|Thirty pages or so is too many. Time for a new thread.|
Phantom Brave, then. Traded some more games in yesterday with the intention of picking up either Timesplitters 3, RE4 or DMC3, but Game in Birmingham had this up on the shelves with the wrong price sticker on the box, so there was no contest.
Helluva weird, but weird interesting - Nippon Ichi have created an entirely new way of playing TBS which has very little in common with anything that's come before. Disgaea was a bit of a revolution itself, but it was a revolution built on certain genre standards. Here, the very first thing that you notice is that there's no grid any more - instead you get circles around your characters, defining where they can move to and what they can attack. You've only got one proper character, and she's fairly weak, but she's capable of summoning Phantoms to fight on her side. You need to summon Phantoms inside of items on the battlefield - rocks, patches of grass, trees, treestumps, flowers, starfish, etc - and each item alters the Phantom's base stats. Summoning a Phantom inside a flower gives a bonus to that Phantom's Intelligence and Will, but knocks down their HP, Attack, Speed, and so on. So really you want to be summoning magic users inside the flowers and patches of grass, and summoning fighters into things like rocks (which give an increase to Attack, but a decrease to magic-related stats).
What makes it more difficult is that each Phantom can only be summoned for a certain number of turns in any one battle. I've not got the hang of keeping an eye on this yet - it can get annoying to move one character across the field to get them into position, only to have them disappear one move before you got the chance to have them do what you wanted. The entire game needs a lot more forward planning than Disgaea did.
It's all about the environment. Disgaea let you lift characters to throw them out of the line of fire, or across the map to an exit point, or lift enemies to stop them from attacking anyone. PB keeps the ability to lift, but totally changes its usefulness. Every item on the battlefield allows characters to use new attacks when it's lifted. Lifting and holding a tree lets you use a move called something like Oak Smash, for example. The more you have a character use a move in this way, the better that character gets at using it (pretty much in the same way as you build up weapon skills in Disgaea). You can also pick up and abuse enemy characters - downed or still alive - in the same way.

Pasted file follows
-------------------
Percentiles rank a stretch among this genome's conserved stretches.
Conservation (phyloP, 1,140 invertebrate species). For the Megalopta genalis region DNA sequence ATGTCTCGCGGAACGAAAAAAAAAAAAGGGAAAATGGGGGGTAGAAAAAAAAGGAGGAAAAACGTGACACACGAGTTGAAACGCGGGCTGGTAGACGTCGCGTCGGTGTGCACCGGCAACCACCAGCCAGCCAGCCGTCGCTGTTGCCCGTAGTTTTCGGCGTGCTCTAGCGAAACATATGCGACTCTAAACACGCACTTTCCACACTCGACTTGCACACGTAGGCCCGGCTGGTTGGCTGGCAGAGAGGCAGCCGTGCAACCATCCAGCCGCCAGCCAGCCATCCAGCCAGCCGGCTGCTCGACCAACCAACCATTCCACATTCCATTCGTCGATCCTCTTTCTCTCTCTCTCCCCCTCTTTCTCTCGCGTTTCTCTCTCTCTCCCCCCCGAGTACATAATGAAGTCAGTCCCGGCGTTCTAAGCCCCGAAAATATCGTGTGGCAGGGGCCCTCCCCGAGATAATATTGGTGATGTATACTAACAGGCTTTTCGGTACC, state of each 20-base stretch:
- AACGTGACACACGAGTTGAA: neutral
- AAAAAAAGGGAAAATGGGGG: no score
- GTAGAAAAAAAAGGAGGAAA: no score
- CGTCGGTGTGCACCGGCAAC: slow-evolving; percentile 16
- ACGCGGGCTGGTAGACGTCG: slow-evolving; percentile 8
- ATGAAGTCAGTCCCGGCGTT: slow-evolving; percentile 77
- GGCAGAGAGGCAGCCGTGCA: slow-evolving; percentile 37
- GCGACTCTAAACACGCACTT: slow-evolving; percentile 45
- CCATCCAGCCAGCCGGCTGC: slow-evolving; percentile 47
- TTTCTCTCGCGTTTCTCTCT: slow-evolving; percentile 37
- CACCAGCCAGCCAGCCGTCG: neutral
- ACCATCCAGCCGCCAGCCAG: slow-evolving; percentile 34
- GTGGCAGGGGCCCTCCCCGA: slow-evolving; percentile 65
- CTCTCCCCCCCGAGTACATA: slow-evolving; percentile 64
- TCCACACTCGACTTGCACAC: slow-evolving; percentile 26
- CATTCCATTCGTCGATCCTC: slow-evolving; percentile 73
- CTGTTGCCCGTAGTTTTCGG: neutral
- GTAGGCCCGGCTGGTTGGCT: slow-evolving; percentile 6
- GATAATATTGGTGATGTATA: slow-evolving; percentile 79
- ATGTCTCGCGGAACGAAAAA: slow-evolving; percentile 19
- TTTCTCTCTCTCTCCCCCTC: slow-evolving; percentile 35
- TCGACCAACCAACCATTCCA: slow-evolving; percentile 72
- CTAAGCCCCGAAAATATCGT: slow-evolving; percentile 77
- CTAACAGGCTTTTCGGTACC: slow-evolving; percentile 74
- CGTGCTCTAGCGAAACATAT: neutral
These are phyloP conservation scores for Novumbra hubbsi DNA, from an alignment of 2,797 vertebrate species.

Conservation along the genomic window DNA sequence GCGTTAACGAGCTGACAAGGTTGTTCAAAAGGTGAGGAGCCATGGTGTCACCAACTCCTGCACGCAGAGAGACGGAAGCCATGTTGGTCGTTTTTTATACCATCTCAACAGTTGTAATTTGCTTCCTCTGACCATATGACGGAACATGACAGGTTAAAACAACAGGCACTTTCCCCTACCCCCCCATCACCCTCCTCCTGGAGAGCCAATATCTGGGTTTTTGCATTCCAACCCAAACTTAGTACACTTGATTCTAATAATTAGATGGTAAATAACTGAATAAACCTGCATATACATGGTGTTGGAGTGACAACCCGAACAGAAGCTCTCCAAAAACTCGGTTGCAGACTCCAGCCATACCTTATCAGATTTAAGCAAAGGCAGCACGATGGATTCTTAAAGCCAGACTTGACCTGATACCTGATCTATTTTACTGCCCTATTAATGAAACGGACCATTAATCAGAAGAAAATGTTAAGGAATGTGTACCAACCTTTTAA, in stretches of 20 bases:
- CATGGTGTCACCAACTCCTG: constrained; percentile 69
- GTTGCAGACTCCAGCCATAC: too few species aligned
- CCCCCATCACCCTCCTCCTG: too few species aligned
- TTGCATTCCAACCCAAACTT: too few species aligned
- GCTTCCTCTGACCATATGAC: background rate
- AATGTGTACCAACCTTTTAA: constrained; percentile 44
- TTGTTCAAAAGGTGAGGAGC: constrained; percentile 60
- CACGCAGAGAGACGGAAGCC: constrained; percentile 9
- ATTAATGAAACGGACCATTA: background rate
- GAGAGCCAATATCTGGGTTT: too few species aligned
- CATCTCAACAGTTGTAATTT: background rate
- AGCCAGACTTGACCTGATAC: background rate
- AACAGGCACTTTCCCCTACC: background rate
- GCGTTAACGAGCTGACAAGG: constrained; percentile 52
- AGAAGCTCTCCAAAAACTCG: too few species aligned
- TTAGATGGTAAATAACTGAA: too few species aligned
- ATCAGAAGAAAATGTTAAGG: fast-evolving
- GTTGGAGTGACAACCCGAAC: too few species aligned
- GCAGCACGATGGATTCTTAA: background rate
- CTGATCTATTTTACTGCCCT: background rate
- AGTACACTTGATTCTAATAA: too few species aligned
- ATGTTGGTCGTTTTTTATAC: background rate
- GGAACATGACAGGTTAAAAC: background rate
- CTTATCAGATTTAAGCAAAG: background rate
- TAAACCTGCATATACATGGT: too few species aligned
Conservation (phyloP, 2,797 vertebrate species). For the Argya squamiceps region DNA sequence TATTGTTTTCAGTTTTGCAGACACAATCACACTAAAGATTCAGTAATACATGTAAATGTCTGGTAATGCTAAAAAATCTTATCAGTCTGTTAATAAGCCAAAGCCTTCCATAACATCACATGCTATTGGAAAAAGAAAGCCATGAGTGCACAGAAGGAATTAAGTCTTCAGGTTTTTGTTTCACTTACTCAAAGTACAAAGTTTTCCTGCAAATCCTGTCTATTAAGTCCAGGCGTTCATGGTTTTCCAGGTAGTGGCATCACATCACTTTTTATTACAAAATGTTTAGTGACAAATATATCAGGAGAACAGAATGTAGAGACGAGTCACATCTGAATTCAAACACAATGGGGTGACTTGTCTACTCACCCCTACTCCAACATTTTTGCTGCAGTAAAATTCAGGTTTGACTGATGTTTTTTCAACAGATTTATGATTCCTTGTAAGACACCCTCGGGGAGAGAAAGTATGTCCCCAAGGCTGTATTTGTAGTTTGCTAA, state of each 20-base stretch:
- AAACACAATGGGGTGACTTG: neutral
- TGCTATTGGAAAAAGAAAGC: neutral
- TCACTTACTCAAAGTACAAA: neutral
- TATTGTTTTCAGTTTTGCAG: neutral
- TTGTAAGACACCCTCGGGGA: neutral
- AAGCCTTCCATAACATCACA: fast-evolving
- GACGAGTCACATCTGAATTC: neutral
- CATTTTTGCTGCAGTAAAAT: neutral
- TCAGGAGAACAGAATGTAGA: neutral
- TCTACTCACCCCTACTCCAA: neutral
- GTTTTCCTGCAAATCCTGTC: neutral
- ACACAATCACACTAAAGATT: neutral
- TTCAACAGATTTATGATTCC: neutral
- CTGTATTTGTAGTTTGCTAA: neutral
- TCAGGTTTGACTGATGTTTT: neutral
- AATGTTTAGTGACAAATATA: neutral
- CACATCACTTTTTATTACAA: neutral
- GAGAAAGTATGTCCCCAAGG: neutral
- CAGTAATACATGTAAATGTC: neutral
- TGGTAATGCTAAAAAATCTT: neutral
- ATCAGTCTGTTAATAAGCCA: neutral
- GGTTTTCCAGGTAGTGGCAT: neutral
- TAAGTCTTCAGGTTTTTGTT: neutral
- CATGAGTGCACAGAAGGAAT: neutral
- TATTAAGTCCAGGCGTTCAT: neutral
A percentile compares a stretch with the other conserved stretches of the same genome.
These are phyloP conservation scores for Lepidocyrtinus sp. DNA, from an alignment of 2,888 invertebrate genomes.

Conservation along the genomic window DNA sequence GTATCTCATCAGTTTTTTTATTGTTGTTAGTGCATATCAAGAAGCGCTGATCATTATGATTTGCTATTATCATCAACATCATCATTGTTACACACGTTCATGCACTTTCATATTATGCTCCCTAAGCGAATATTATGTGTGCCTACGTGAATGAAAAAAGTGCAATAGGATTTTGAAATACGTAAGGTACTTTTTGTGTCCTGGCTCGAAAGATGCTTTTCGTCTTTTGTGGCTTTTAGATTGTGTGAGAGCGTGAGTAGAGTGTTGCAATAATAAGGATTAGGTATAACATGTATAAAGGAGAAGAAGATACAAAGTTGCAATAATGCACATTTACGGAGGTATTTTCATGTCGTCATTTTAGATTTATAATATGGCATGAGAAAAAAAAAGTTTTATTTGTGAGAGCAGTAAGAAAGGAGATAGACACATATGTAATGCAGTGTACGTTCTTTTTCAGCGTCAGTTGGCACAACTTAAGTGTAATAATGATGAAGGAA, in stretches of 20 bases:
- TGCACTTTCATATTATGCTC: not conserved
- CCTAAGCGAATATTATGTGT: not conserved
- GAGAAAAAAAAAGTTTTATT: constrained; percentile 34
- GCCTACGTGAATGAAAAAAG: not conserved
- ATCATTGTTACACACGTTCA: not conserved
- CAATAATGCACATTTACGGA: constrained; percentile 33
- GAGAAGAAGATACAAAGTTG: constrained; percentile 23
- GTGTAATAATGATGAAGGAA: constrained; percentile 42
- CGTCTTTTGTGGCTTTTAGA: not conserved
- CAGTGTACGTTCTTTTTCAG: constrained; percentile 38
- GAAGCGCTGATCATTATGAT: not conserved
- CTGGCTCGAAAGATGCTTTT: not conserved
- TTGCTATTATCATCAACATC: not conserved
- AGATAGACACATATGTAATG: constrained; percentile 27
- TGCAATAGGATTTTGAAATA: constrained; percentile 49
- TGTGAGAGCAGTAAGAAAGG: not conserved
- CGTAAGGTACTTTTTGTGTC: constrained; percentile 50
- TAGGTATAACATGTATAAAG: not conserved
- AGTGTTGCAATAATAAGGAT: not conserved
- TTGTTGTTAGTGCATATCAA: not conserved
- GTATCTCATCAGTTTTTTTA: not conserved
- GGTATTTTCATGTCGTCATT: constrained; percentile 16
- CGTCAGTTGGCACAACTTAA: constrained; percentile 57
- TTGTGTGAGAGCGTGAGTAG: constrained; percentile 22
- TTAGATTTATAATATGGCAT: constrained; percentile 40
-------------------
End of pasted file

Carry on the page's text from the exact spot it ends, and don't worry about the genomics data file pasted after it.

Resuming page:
Then there's other stuff. There's a sort of Virtua Fighter-style ring out system, where you can throw or knock enemies out of the battlefield to get rid of them, but they can do the same to you. Every surface has a rating of how slippy and how bouncy it is.
And that's more or less all I understand at the moment. I've only played it for an hour and a half so far, which isn't even 1% of the time I put into Disgaea. I already think that this is going to rival that game for the amount of time I put into it, but I'd still definitely recommend that anyone thinking of getting this puts some serious time into Disgaea first. There's so much here that's both completely new and horrifically complex that you need an easy way in, which is presumably why they've left things like joypad button assignments and the menus exactly as they were in the previous game. That's good, because if I also had all the basic joypad controls to learn I think I might start bleeding from the nostrils. Hints of huge canyons of gameplay hiding under the stuff I've played around with so far - I created a random dungeon earlier, and when I finished one of its floors its stats appeared to level up. I've no idea what that's all about. I've also not even thought about equipable items so far - there's a lot going on there that I cxan't get a grip on yet.
I see that what should have been the first of this loose series, La Pucelle Tactics, has finally got a UK release, too. I suspect that might be my next purchase, when I finish this. In three months time, or whatever.